How attackers exploit QR codes and how to mitigate the risk

Attackers are taking advantage of the increased use of QR codes to steal sensitive information or conduct phishing campaigns. Here's what security teams and employees need to know.

Among the many technology impacts of the coronavirus pandemic is a rise in the use of QR codes. Naturally, bad actors are taking advantage of this opportunity and the vulnerabilities of this mobile technology to launch attacks. Security teams need to be on top of this threat.

A research report released by mobile security platform provider MobileIron in September 2020 shows that QR codes pose “significant” security risks for enterprises and end users. The company surveyed more than 2,100 consumers in the US and UK, and nearly half (47%) said they’ve noticed an increase in QR code use. That’s in large part because the codes make life easier in a world in which contactless transactions have become desired or required.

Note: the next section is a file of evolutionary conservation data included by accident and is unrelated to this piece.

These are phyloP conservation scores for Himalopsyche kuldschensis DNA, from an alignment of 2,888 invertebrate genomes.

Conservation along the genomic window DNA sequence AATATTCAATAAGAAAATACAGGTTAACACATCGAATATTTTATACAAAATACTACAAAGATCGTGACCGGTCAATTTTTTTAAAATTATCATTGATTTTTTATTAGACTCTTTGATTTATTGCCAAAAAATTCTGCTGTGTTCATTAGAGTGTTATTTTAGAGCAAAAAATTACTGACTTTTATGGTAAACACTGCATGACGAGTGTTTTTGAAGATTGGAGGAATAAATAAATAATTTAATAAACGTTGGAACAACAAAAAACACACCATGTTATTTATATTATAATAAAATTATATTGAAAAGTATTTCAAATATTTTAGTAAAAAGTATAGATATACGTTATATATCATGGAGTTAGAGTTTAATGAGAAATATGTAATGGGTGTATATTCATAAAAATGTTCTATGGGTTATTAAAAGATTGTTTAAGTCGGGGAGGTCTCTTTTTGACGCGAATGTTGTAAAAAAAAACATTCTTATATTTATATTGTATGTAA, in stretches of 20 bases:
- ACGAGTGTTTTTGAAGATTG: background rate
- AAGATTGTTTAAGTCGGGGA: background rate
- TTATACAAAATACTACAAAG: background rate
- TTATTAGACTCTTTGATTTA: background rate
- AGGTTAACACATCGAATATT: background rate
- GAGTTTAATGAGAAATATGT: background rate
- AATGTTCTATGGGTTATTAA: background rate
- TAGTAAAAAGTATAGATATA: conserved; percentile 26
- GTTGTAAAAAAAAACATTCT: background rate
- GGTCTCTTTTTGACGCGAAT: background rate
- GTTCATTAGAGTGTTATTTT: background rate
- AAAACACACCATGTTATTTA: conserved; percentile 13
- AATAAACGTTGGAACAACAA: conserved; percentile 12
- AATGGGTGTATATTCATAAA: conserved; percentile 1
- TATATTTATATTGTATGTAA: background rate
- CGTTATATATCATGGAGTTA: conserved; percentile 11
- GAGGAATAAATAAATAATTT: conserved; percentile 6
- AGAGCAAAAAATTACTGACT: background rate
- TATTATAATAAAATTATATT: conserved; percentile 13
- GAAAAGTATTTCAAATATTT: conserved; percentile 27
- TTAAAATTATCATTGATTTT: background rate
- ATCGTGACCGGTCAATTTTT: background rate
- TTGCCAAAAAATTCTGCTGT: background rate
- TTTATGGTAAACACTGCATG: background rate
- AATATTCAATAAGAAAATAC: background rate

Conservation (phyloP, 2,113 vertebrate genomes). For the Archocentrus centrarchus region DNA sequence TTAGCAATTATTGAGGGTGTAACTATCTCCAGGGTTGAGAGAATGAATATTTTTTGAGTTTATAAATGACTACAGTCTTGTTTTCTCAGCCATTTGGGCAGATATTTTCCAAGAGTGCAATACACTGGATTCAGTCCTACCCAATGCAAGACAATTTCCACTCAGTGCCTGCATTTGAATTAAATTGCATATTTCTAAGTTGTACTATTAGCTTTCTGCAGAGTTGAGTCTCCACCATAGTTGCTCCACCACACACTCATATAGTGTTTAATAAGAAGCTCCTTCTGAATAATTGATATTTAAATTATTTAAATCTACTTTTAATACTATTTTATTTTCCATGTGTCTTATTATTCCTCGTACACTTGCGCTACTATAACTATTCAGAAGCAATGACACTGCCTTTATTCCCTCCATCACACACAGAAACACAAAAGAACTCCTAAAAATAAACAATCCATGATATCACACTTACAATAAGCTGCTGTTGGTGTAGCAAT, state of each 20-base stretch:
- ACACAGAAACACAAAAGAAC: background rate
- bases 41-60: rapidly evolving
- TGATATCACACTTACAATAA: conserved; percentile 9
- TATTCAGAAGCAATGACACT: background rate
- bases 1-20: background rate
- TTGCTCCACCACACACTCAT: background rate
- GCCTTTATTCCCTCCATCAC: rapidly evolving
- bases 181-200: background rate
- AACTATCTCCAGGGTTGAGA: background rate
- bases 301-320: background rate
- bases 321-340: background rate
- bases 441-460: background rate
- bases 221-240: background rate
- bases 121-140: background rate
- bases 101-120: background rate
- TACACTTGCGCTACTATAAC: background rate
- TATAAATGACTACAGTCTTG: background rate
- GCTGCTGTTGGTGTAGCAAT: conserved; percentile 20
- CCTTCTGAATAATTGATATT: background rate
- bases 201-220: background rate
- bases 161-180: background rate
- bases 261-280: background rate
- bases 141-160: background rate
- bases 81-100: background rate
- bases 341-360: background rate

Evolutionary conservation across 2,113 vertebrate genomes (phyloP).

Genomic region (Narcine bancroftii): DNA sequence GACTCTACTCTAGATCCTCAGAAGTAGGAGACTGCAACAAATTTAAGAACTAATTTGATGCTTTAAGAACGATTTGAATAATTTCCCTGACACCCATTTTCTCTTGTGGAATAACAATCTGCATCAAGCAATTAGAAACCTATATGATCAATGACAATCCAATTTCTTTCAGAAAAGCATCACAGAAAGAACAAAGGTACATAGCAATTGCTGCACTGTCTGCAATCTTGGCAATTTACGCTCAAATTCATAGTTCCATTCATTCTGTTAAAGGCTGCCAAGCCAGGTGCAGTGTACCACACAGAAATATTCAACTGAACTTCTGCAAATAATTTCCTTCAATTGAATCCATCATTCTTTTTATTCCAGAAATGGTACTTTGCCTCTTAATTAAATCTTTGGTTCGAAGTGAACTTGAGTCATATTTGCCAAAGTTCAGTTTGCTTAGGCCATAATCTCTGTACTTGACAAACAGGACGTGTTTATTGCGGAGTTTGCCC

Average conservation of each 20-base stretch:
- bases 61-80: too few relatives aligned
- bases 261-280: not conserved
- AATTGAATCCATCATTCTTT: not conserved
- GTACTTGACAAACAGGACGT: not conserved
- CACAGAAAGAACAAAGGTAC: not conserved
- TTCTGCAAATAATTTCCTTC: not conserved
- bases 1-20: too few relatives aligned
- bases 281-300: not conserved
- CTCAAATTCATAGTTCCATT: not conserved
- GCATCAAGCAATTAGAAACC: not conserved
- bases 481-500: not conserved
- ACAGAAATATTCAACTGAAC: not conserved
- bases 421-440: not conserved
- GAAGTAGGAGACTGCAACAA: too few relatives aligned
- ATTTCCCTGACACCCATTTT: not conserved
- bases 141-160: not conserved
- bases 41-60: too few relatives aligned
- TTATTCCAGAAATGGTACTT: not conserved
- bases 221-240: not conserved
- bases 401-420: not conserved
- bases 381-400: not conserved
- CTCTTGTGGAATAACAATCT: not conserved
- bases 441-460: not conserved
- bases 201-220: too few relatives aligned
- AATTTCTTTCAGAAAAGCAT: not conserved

A majority of those surveyed, 84%, said they have scanned a QR code, with one-third most recently having scanned a QR code within the past week. Consumers have scanned codes at retail stores, restaurants, bars, and other establishments, and many want to see QR codes used more broadly as a payment method in the future.

At the same time, the report noted, more people are using their own unsecured devices to connect with others, interact with a variety of cloud-based applications and services, and stay productive as they work remotely. They’re also using their mobile devices to scan QR codes for everyday tasks, putting themselves and enterprise resources at risk, it said.

QR exploitation is simple and effective

Attackers are capitalizing on security gaps during the pandemic, the report says, and increasingly targeting mobile devices with sophisticated attacks. Users are often distracted when on their mobile devices, making them more likely to be victimized by attacks.

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